Stone Chips and Paintwork Damage
Fig 20. Excessive stone chips
You are going to get stone chips, there is no way of avoiding them altogether. Nothing causes stone chips like tailgating, so if you get a lot of chips you should change your driving style and avoid driving so close to the car in front. This will greatly reduce the problem. (It will also help to avoid damage to your windscreen)
For certain models of car there are self adhesive plastic coating, these kits are not available for all cars and are aimed mainly at sports car owners. Although the kits are exceptionally good, they are also rather expensive and probably not a cost effective solution for most lease cars, especially as they only really protect the most vulnerable areas.
Another method of reducing stone chips is to have your car treated with a paint sealant package. Sealants form a tough coating over your paintwork and also fill microscopic holes making it much stronger and thus reducing chips and scratches. It won't make your car bullet-proof but will greatly increase protection over the whole car.
As well as the danger from stones and pebbles, you can also chip doors and other edges of panels. You can get plastic/rubber guard to fit to the edges of doors, which will protect them - they are not aesthetically pleasing but if you are likely to have a problem, then they are well worth getting (the kind that clip on trap dirt and grit which scratch your car as they slide around are worse than useless, but self adhesive strips are very good and they can be removed at a later date). At this point it may be worth following our advice about looking for the problems your old car had.
If your old car had lots of chips, your new one probably will too - next you should try and identify why. If you are just generally clumsy, then you should consider the stick on door protectors, but if you identify that you are bashing the door in the garage because space is tight, then you can try and re-organize your garage to make more space. You can also fix a strip of padding in a strip along the wall that your door bashes against. We have recently discovered a company which supplies a number of products which aid parking and prevent chipped and dented door edges. Click here to read a review of WallGuard and BumpBuster.
Fig 21. Stone chips and scratches on an abused vehicle. This kind of damage often comes from parking your car into undergrowth, be sure to trim back bushes from your driveway.
Fig 22. These scratches (which show up white under bright light) are cause by washing the car with brushes and sponges which are contaminated with grit. It is important to take great care when washing your car.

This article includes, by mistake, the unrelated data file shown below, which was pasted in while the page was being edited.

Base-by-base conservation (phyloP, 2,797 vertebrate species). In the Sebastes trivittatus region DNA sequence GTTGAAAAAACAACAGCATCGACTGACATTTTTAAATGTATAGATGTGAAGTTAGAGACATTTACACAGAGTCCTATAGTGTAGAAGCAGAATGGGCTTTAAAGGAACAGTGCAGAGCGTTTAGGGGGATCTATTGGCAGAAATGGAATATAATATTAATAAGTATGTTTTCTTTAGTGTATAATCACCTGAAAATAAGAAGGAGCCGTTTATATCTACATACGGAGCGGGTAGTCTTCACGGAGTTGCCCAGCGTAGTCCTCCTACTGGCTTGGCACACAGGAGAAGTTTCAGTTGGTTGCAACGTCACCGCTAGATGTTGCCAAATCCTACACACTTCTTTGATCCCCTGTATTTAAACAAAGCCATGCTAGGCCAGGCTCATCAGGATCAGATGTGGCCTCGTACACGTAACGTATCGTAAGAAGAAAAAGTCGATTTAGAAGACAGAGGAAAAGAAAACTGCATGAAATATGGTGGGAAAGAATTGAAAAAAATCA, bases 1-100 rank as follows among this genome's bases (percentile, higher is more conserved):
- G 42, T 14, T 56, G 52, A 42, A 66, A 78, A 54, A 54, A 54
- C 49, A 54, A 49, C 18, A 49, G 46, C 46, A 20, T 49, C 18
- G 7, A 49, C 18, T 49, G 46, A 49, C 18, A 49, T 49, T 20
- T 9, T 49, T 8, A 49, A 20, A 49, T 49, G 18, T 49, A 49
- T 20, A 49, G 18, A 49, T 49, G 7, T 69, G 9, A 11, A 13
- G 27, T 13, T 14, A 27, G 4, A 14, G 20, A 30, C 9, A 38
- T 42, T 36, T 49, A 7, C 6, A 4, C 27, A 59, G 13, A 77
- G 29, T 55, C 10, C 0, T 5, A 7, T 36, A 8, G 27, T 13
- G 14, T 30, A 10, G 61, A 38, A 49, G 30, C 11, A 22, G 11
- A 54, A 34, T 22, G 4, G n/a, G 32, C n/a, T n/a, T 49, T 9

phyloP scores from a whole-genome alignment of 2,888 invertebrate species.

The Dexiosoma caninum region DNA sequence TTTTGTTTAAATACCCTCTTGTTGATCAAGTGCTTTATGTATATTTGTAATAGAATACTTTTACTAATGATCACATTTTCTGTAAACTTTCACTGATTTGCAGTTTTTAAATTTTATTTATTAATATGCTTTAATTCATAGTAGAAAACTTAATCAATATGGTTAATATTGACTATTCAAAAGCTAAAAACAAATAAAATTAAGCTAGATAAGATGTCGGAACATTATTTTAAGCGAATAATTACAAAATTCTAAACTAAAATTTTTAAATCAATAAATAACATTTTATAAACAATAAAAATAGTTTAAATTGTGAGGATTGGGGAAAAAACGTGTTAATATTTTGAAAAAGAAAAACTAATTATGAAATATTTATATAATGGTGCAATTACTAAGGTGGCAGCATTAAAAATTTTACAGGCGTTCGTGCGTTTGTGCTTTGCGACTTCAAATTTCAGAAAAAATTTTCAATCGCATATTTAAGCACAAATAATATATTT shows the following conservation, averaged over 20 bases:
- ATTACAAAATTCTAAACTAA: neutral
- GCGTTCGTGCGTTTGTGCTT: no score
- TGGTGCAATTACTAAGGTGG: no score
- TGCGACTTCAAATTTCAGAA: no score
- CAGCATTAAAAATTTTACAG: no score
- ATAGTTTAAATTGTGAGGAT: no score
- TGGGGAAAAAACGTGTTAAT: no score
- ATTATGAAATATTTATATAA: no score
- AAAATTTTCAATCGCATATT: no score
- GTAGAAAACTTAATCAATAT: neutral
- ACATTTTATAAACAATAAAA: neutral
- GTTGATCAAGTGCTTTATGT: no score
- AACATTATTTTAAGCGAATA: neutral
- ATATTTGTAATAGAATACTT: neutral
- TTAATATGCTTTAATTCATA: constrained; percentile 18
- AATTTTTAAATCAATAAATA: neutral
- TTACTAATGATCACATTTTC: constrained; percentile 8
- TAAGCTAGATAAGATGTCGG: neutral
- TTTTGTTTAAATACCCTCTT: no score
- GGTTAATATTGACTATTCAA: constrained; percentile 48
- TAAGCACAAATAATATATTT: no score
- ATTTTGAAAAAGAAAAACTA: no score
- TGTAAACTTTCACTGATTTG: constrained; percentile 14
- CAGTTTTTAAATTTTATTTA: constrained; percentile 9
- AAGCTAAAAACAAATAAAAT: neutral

Scratches are a problem which come from many sources and so are far harder to guard against. The car in Figures 21 and 22 is covered in scratches from various sources. It appear that the driver has been parking in a hedge.. over-hanging vegetation WILL scratch your car so if you have bushes on your driveway that are overgrown trim them back. You should also be careful in country lanes.
Another cause of these scratches in figure 22 seems to be using unsuitable equipment to clean the car, using dirty brushes and sponges will also cause damage... kitchen scouring pads cause damage even when they are clean! Please don't use them - we mention this because some people do!
If you have a jet wash at your local garage you should take care not to drag the hose across your paintwork. They usually have a brush for you to use at the jet wash, often these brushes are far too harsh and will cause scratches, but the problem is often made far worse because the brush is kept in a metal tray which gets filed with rust and dirt and dead leaves.
When you clean your car make sure that whatever you use is soft and clean, and designed for the job. When you get your new car it is probably worth a trip down to Halfords and investing in a sponge, a chamois leather and some proper car shampoo. (you can get yourself a bucket from the supermarket for about 99p). If you keep this gear clean and use it instead of car washes you will not go far wrong. It is very important to take great care when washing your car!
Fig 23. Damage on a sunroof caused by a car wash.
We advise against using automated car washes because although they are easy to use, they are quite expensive when you consider that the vast majority of them will scratch your car - doing far more harm than good. [link]Car Wash Damage - Article.
Any stone chips or scratches can lead to to more serious problems if not attended to. You paintwork protects your car from the elements and if the paintwork is broken, water and salts will get in and lead to rust. Therefore it is very important to address any damage.
Light scratches can often be polished out but any scratches or chips which break the paintwork will need to be touched in with a touch-up paint/pencil. We strongly recommend buying a touch-in paint when you first get the vehicle. You can either get one from the dealership where you get your car or you can get one from Halfords when you are buying your bucket and sponge.
More about scratches on the previous page [link]11. Body Damage - Scratches
We have a full article on how to touch in stone chips and scratches on the following page [link]Stone Chip Article
If you have stone chips and you are wondering if anything can be done about it, upload a photo to Ask the Experts and we'll advise you - no obligation.
Our End-of-Lease Services provide quality repair for excessive wear and tear, and is acceptable and appropriate for Contract Hire, Personal Contract Purchase (PCP), Private Lease, Contract Purchase and Lease Purchase. Fleet managers wishing to efficiently prepare off-lease vehicles can contact us or send their drivers directly to our Q&A. Our advisors are trianed by Manheim to work to the BVRLA guidelines.